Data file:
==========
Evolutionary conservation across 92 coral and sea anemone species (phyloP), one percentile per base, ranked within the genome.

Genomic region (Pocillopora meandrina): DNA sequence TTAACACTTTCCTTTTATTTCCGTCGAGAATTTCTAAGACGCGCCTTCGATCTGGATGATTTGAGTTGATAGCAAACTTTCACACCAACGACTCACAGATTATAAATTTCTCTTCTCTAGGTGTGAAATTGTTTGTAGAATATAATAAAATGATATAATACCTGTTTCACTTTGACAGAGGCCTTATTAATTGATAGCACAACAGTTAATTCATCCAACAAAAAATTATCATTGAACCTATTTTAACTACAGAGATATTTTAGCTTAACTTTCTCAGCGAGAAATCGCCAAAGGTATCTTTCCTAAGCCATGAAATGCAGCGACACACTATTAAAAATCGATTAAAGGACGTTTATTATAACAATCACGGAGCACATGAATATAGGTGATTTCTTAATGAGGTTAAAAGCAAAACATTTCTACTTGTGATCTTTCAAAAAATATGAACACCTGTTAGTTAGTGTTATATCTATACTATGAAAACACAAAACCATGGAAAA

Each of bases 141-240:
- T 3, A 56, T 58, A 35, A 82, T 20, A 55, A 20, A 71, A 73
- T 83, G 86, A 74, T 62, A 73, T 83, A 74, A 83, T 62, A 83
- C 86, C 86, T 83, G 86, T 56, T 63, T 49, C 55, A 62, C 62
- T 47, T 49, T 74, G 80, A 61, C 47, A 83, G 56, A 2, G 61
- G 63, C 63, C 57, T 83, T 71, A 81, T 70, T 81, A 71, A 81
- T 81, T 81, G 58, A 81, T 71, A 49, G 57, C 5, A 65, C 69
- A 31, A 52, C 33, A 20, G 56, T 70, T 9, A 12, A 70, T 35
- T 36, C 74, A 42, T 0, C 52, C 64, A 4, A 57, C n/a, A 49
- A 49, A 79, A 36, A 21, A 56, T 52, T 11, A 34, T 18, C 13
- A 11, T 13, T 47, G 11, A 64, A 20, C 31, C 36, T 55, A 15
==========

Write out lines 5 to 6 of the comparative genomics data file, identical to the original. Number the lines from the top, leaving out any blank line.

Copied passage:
- T 83, G 86, A 74, T 62, A 73, T 83, A 74, A 83, T 62, A 83
- C 86, C 86, T 83, G 86, T 56, T 63, T 49, C 55, A 62, C 62